The final list of X-ray sources with their properties is given in Table 1 (available at the CDS). Sources are identified by their sequence number (Col. 1) or their IAU designation (Col. 2). Following the rules for the designation of sources found with the Chandra X-ray Observatory, we have registered the acronym CXONGC3293 as the prefix for the IAU designation (Col. 2).

The choice of the source significance limit (denoted “ProbNoSrcmin” in the text below and listed as PB in Table 1) for the definition of the final sample of X-ray sources is always a compromise. A strict limit will miss true X-ray sources, whereas a more generous limit will enhance the risk of including spurious sources into the sample. The limiting value we use here (ProbNoSrcmin = 0.01) tends to be on the generous side and allows the detection of sources with just ~ 3 counts. We note that the same value has been used in numerous similar Chandra studies of young stellar clusters (e.g., Feigelson et al. 2013), and in particular also in the CCCP (see Broos et al. 2011b, for a detailed discussion of the threshold value).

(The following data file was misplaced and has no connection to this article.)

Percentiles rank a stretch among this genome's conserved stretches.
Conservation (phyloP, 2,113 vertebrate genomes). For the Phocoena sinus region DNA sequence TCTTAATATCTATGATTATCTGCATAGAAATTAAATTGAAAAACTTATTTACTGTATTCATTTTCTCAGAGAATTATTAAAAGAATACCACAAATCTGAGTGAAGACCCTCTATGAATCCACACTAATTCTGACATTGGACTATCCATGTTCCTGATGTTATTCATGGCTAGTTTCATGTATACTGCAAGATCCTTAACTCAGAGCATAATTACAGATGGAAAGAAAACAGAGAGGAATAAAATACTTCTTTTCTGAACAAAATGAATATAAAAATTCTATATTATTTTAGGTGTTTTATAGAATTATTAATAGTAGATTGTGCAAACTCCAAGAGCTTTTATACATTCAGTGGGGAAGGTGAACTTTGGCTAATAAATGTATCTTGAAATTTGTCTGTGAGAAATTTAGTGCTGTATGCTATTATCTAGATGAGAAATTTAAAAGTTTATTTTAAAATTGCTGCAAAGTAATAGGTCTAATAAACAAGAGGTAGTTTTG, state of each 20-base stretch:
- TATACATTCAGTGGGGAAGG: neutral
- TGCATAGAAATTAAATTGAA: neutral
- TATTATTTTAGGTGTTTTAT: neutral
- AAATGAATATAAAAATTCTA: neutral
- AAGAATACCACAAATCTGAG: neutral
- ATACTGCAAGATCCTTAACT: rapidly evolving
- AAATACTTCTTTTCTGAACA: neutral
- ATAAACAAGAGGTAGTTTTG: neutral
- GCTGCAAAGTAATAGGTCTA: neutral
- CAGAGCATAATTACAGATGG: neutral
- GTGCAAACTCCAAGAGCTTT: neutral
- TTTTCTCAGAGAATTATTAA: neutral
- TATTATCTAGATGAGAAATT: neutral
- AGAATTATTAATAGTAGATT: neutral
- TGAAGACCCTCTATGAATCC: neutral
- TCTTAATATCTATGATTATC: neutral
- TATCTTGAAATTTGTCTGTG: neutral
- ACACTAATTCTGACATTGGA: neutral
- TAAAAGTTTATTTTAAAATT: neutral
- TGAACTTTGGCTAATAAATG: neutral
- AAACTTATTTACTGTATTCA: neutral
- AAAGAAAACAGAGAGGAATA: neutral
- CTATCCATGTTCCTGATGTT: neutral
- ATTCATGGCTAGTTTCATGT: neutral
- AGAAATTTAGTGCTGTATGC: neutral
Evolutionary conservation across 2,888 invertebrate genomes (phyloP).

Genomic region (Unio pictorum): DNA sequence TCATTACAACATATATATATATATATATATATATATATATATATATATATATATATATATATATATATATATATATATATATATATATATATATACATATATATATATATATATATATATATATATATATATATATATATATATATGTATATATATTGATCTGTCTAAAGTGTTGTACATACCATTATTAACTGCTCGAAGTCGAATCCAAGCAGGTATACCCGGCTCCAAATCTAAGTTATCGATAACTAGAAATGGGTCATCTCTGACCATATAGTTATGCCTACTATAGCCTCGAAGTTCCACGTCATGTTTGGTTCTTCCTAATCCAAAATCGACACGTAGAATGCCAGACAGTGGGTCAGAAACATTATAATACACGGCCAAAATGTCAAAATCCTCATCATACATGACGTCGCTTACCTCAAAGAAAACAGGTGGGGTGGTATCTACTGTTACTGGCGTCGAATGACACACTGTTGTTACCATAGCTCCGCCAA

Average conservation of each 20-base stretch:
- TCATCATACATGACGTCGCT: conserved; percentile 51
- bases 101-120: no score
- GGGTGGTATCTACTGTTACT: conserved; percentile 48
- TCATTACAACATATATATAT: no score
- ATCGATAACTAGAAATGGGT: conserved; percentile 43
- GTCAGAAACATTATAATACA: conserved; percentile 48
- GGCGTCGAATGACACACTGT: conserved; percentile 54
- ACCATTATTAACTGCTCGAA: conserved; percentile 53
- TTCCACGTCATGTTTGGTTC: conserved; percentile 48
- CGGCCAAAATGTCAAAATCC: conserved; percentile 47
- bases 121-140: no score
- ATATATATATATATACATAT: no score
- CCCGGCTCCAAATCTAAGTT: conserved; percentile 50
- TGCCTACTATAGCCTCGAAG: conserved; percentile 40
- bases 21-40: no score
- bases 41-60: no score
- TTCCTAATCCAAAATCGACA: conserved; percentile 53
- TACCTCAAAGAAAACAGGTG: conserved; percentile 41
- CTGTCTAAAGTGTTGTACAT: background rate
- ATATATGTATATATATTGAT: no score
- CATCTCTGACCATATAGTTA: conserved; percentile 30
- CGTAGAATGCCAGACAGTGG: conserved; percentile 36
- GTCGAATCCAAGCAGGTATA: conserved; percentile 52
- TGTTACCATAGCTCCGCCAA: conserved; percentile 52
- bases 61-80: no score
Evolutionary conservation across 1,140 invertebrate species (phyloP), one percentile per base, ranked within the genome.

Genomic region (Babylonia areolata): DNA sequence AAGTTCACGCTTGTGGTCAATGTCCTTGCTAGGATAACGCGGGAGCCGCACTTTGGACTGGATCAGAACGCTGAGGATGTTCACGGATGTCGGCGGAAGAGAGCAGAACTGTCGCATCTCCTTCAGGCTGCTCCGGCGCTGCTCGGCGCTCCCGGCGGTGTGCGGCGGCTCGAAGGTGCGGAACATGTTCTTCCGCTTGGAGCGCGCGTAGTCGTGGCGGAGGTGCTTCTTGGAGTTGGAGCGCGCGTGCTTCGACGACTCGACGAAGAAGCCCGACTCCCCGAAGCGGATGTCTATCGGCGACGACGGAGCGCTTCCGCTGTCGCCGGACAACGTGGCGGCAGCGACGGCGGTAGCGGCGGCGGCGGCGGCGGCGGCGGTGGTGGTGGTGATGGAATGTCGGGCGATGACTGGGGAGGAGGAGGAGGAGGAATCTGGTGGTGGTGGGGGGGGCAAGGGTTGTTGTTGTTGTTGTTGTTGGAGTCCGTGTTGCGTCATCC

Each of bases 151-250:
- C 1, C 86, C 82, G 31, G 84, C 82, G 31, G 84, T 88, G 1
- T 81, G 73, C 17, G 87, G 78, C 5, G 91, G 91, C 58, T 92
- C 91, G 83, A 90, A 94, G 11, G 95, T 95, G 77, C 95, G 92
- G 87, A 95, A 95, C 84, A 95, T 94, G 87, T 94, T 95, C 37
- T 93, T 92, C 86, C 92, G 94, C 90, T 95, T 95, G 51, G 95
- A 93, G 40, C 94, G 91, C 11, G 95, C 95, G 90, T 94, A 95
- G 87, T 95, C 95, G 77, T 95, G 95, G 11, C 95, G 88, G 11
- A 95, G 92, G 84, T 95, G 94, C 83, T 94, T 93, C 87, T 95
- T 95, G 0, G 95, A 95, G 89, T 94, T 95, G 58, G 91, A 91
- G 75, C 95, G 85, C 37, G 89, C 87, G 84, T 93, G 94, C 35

In order to keep track of the possible effects of potentially spurious sources on the analysis of the cluster properties in Sect. 4, we defined two subsamples of our source catalog. The first group comprises the very significant sources, defined as having a low probability of being a spurious source, ProbNoSrcmin in Table 1 less than 0.003. This group contains 849 of the 1022 ACIS-I sources, which we refer to as “highly reliable” X-ray sources in the following text. The second group comprises the complementary set of 173 less significant ACIS-I sources (0.003 < ProbNoSrcmin< 0.01), which we refer to as “less reliable” X-ray sources in the following text. In the analysis in the following sections we check how the results change when we include or exclude the subsample of the less reliable X-ray sources. As shown there, we find that our derived quantitative results about the cluster properties are not significantly dependent on whether the less reliable X-ray sources are included or excluded.